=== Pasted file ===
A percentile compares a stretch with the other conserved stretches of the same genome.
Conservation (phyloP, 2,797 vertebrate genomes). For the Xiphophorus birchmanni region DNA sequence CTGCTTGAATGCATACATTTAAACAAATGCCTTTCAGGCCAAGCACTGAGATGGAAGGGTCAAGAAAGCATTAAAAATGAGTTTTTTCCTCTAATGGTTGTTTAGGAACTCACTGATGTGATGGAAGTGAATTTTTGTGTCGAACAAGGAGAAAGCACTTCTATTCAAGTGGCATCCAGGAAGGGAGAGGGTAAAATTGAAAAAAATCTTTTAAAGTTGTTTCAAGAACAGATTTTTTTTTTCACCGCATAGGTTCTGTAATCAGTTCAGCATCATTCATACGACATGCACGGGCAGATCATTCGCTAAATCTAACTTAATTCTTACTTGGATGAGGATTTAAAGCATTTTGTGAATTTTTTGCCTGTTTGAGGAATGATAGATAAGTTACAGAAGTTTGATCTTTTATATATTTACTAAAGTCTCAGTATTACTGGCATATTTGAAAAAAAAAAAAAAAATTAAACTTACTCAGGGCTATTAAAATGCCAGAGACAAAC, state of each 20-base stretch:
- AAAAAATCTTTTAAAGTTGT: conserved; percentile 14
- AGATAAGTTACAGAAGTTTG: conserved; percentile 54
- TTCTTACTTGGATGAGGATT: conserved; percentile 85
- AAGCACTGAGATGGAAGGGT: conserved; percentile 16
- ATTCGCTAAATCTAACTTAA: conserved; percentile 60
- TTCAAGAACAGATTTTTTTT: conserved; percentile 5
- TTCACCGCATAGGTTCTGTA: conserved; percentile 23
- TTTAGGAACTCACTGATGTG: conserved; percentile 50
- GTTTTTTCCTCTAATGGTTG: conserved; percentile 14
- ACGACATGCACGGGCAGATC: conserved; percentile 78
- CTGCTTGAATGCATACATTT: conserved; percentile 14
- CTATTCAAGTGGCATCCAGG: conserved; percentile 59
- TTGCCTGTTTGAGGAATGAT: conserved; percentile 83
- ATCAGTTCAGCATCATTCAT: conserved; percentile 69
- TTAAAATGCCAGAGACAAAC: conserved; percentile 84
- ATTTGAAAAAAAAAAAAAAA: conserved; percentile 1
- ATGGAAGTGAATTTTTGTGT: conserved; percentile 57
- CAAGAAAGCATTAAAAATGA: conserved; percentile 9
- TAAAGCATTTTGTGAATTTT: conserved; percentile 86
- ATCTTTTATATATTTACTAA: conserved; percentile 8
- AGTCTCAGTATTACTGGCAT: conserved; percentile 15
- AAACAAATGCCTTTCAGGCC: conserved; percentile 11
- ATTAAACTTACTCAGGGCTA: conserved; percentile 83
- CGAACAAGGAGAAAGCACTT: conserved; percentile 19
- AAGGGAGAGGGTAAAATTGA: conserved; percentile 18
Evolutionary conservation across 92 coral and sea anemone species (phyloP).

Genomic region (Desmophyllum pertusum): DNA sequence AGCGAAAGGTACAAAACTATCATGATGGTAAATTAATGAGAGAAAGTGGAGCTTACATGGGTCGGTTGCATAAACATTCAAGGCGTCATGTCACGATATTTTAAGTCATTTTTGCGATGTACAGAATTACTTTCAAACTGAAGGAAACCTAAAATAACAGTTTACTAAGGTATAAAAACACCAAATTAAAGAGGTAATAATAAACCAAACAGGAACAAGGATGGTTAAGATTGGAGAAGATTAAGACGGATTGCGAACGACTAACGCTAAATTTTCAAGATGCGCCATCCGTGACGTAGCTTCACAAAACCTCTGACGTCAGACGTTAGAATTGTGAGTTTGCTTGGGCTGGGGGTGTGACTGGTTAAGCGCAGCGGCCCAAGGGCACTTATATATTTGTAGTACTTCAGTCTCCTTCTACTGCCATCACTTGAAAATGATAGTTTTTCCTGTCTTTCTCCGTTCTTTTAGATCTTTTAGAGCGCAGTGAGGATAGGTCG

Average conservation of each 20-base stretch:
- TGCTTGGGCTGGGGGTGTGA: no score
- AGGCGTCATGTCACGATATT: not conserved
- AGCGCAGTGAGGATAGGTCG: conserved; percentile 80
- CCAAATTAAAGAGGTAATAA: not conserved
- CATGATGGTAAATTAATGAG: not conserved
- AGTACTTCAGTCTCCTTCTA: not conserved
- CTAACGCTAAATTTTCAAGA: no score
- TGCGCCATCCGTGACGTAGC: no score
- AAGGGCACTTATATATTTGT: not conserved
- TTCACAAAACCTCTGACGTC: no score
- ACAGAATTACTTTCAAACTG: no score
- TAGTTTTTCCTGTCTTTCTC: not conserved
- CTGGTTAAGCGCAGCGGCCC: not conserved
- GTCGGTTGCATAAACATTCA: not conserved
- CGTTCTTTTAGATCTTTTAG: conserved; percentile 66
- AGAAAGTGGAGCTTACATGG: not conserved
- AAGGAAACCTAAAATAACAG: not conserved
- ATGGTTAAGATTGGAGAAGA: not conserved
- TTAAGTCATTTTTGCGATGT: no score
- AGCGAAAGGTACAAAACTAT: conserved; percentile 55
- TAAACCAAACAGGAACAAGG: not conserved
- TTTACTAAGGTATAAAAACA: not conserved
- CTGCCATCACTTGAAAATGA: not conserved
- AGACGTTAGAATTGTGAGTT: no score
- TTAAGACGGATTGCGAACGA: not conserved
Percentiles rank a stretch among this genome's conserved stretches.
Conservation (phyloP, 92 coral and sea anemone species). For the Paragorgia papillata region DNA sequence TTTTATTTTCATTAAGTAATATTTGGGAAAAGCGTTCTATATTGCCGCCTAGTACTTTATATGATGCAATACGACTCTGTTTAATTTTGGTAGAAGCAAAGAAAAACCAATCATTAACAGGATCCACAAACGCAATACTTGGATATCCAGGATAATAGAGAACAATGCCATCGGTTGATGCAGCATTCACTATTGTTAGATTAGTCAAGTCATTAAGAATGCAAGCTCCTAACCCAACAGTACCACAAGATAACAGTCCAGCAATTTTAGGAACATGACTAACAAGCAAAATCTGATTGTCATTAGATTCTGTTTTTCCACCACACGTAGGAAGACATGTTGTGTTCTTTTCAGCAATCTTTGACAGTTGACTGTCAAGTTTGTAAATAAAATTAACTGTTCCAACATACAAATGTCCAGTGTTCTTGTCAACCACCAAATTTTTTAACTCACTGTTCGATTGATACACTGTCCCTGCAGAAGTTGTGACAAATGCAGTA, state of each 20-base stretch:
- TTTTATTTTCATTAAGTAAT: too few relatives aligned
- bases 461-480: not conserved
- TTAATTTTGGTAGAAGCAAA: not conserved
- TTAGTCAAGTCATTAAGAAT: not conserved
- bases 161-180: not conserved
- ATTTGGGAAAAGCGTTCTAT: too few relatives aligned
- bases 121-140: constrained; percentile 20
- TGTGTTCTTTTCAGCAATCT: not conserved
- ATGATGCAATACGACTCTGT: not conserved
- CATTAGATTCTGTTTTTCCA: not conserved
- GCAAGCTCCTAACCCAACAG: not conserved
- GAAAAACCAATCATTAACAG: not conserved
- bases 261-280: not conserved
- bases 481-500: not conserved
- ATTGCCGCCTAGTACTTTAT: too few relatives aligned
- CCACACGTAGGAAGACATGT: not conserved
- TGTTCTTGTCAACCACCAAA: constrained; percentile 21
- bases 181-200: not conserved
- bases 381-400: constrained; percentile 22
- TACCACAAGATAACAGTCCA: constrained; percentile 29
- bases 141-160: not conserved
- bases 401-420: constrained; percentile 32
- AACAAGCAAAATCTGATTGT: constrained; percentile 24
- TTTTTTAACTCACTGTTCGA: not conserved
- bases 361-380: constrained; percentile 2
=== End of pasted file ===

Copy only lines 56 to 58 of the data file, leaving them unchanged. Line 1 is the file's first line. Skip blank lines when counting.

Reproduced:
Percentiles rank a stretch among this genome's conserved stretches.
Conservation (phyloP, 92 coral and sea anemone species). For the Paragorgia papillata region DNA sequence TTTTATTTTCATTAAGTAATATTTGGGAAAAGCGTTCTATATTGCCGCCTAGTACTTTATATGATGCAATACGACTCTGTTTAATTTTGGTAGAAGCAAAGAAAAACCAATCATTAACAGGATCCACAAACGCAATACTTGGATATCCAGGATAATAGAGAACAATGCCATCGGTTGATGCAGCATTCACTATTGTTAGATTAGTCAAGTCATTAAGAATGCAAGCTCCTAACCCAACAGTACCACAAGATAACAGTCCAGCAATTTTAGGAACATGACTAACAAGCAAAATCTGATTGTCATTAGATTCTGTTTTTCCACCACACGTAGGAAGACATGTTGTGTTCTTTTCAGCAATCTTTGACAGTTGACTGTCAAGTTTGTAAATAAAATTAACTGTTCCAACATACAAATGTCCAGTGTTCTTGTCAACCACCAAATTTTTTAACTCACTGTTCGATTGATACACTGTCCCTGCAGAAGTTGTGACAAATGCAGTA, state of each 20-base stretch:
- TTTTATTTTCATTAAGTAAT: too few relatives aligned